Professor Stephen Hawking made this statement regarding artificial intelligence in December of 2014. The idea that technology will threaten the continued survival of the human race has been a continual source of scientific and cinematographic exploration since the earliest advent of the computer. Hawking’s remarks followed the assertion of Rollo Carpenter that his ‘Cleverbot’, “learns from its past conversations, and has gained high scores in the Turing test, fooling a high proportion of people into believing they are talking to a human.”
In a year where both The Theory of Everything and The Imitation Game scooped top prizes in many of the most prestigious award ceremonies; it seems prescient that the BFI have managed to plan their nationwide release of Blade Runner: The Final Cut to coincide with the current interest in the increasing symbiosis between machines and humanity, as explored by Hawking and Turing.
The enduring power of a film such as Blade Runner is that it is one of ideas, ideas on the nature of humanity, paranoia, alienation and the yearning to be loved and acknowledged. It is as relevant now, perhaps more so than when it was originally released in 1982.
Rick Deckard (Ford) lives in an oppressive Los Angeles, in the year 2019. He is a blade runner, a policeman tasked to track down rogue replicants who seek to secrete themselves among humanity. The quasi-human replicants were originally designed as slave and pleasure drones but increased technological advancements from the Tyrell Corporation make it more and more difficult to draw the line measuring the end of a human and the beginning of a ‘biorobotic android’.
It is now 33 years since Blade Runner shocked and enthralled cinema audiences and its enduring popularity has created a time-lapse, where the ‘future’ seen then is but a mere four years in our current future. This allows the audience to play ‘spot the prediction’ with the original film. Looking Back to the Future, cinephiles were quick to ask where our hover boards are. With Blade Runner it seems that one of its more outlandish ambitions – something which might pass Deckard’s Turing test – is closer than we might think, or be comfortable with.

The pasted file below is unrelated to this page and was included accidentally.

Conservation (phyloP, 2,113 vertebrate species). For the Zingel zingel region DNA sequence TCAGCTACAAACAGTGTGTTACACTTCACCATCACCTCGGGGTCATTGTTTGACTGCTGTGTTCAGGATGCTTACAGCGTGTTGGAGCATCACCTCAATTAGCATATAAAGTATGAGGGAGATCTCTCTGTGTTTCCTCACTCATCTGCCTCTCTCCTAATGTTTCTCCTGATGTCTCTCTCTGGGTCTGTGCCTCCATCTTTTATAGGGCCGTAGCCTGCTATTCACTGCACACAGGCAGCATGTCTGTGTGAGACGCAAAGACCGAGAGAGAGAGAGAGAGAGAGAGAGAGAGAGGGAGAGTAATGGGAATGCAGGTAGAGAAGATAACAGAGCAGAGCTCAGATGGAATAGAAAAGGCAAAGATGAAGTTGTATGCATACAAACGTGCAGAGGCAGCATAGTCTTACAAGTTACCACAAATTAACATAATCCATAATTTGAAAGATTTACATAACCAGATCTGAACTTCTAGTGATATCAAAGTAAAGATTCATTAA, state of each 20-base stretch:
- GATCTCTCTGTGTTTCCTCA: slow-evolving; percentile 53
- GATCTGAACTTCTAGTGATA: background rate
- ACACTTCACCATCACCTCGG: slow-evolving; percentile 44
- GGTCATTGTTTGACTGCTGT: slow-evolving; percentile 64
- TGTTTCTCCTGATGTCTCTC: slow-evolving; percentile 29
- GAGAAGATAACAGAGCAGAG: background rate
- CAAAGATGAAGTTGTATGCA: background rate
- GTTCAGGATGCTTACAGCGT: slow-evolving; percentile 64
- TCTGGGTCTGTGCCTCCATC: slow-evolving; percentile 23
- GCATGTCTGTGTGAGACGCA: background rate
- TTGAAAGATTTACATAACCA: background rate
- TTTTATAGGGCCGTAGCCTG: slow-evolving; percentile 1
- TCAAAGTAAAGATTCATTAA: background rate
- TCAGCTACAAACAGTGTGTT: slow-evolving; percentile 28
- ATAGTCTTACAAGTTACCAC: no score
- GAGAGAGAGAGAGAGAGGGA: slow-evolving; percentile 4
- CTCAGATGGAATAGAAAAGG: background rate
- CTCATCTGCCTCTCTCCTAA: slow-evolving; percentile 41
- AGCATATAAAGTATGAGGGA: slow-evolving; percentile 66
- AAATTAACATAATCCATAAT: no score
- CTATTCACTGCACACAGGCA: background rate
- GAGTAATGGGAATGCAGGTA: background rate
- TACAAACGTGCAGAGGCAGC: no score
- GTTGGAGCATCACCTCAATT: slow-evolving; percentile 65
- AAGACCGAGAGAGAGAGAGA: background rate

This ‘final cut’ is a 25th anniversary celebratory project which allowed Ridley Scott to take complete artistic control over his masterpiece and show the Blade Runner he always envisioned. In 2007, this ‘definitive’ version was created and fully restored from the original 1982 negatives (and it feels like it). Nothing is lost from the unique, brooding, bleak atmosphere that pervaded the original. For a die-hard fan, everything looks as it did, but amplified by sharpened and enhanced visuals matched by a remodelling of the immersive static tension of a remarkable soundtrack.
In 2015, there are Google phones called ‘Nexus’, with even a model ‘6’ to match the model number of Blade Runner’s most advanced and dangerously too-human replicants. As phones begin to talk to us, take commands and learn our speech patterns it makes you wonder what our own relationship with technology will be in 2019.
Perhaps more remarkably, and closer to the human-machine dichotomy, is the case of Oscar Pistorius and his artificial legs. A man as emotionally capable as any human, uses technology to become physically equal to some of the fastest men on the planet. He is dubbed ‘Blade Runner’ and the irony is not only literal.
He was cleared to compete against able-bodied athletes in 2008 when an IAAF ruling that his blades gave him an unfair advantage was overturned by the Court of Arbitration for Sport (CAS).
- BBC Sport website
In Scott’s dystopia, replicants are engendered with vastly superior physical strength to the rest of humanity. Pistorius’ nickname inverts the original replicant-human qualities’ from the film, where the bioandroids are emotionally naive but are stronger and quicker than humanity. As reality and science-fiction bleed together, it underlines the enduring symbolism invoked by the adaptation of the book Do Androids Dream of Electric Sheep?.
Technology plays an increasing part in overcoming physical frailty to empower disabled people such as Stephen Hawking to compete in the same intellectual and emotional arena as the able-bodied. Without his artificial speech system it is difficult to imagine the kind of life he would be suffering, without the ability to express himself. Without Alan Turing and his enigma cipher, the early computer, Europe could not have broken the Nazi code and modern computer science would possibly have meant that a film like Blade Runner would be impossible to imagine some 40 years later.
Whether artificial intelligence and human development can coexist is a burning modern question. Blade Runner is not only a 33 year-old spark, but a continually alight fire illuminating the debate, albeit in the sphere of theory and imagination.
Even if you own one of the home entertainment versions of this cut, it is well worth the admission fee to experience this timeless thriller on the big screen, as nature intended.
Blade Runner’s rerelease in cinemas from April 3rd marks the final chapter in the BFI’s Sci-Fi: Days of Fear and Wonder, a UK-wide celebration of film and television’s original blockbuster genre.
Review by George Meixner
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